Across the country, local TV and radio stations spotlight the challenges families face raising the nearly 3 million American children with special needs. Broadcasters also highlight — and often partner with — the countless organizations that provide vital support to these children and their families.
Every day, Erica Blackwell would email officials at Richmond Public Schools in Virginia, asking them to provide her son, Dariyon, who has ADHD and a learning disability, reliable transportation to his school. The bus schedule varied dramatically — some days arriving up to a half hour early — and her son’s individual education plan specifically stated he should have curbside pickup in a car.
Blackwell made no progress with the school district, until Nexstar Media Group’s WRIC began to investigate her situation. After the station reached out to the school system multiple times, a spokesperson said a car would now pick up Dariyon each day, as outlined in his individual education plan.
"I never heard anything back until you guys got involved,” said Blackwell.Read the Story »
KDKA, a CBS owned-and-operated station, featured the Watson Institute Social Center for Academic Achievement, a school in South Fayette, Pennsylvania, for students with high-functioning autism.
The school is run by the Watson Institute, an organization that provides resources to children with special needs and their families. It runs a second school for students with autism in Sharpsburg.
Everything at the schools is designed specifically to help students succeed.
“At traditional schools, all teachers are not trained to work with autistic children, and the environment can be overwhelming. That’s why at Watson, it’s quiet. Students have their own private cubicles that they can decorate to make them feel at home,” said KDKA reporter Kristine Sorensen.Read the Story »
An investigation from Boston’s WCVB-TV found that the services provided to school districts to students with disabilities varied widely across the state, with affluent students receiving more support than less affluent students.
The Hearst-owned station analyzed settlements from lawsuits by parents of students with special needs against school districts, seeking support for their children.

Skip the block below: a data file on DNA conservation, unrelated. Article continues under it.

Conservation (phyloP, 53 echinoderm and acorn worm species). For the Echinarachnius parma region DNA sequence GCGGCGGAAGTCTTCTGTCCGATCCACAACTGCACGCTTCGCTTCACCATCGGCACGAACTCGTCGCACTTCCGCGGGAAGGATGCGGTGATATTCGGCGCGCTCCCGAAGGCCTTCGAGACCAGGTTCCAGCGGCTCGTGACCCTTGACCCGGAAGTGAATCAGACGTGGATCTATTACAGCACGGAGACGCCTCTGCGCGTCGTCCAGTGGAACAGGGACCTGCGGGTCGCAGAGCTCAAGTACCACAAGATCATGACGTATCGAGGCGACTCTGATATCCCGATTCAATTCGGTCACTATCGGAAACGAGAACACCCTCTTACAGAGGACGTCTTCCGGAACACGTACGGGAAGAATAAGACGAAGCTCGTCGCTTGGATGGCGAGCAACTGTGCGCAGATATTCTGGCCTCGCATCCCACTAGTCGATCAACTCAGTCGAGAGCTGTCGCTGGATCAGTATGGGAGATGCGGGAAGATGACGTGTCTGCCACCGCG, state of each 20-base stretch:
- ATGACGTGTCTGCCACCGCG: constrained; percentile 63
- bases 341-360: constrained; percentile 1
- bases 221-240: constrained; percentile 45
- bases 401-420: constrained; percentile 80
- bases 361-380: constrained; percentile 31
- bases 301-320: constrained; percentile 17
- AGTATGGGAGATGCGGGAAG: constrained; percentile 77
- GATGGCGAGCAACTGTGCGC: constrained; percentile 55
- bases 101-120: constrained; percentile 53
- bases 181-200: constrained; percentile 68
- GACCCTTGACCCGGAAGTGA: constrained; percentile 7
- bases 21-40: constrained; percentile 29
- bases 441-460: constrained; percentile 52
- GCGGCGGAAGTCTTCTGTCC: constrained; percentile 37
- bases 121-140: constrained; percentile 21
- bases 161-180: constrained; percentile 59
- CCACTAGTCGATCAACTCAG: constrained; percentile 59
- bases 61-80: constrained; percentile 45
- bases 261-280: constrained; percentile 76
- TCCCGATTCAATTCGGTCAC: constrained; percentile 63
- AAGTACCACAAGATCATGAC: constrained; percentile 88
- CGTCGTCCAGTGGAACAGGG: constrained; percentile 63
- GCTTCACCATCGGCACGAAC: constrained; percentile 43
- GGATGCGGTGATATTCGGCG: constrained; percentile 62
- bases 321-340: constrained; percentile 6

The records showed that sometimes school districts paid for 100 percent of tuition at special needs schools, but in other cases districts only paid 50 percent.Read the Story »
Atlanta’s WXIA-TV reported on a partnership between the nonprofits Extra Special People and Miracle League, both of which focus on providing safe play structures and building a recreation complex designed for children with special needs in northeast Georgia.
The plans for the facility include a rubberized turf field that accommodates wheelchairs and other devices while helping to prevent injuries.
The new complex will help Extra Special People “fulfill our belief that every kid deserves to play sports and thrive in an accessible space that allows them to gain confidence, improve their physical health and abilities, and foster meaningful relationships with their peers,” said Laura Whitaker, the organization’s executive director.Read the Story »
Parents raising children with disabilities can find guidance and community from the Everything Special Needs Show, on Philadelphia station WNJC 1360, and the Special Needs Family Hour, on Tampa station WGUL 860. Both shows are hosted by women whose children have special needs and feature interviews with experts on everything from education law to mental health.
In 1954, WHAS-TV launched the Crusade for Children, an organization that raises money for agencies, schools and hospitals to better the lives of special needs children. To date, the organization has raised more the $180 million.
This year’s telethon, aired on WHAS Radio, owned by iHeartMedia and WHAS-TV, owned by TEGNA, raised $5,675,000.Read the Story »
See what broadcasters covered locally and nationally last week.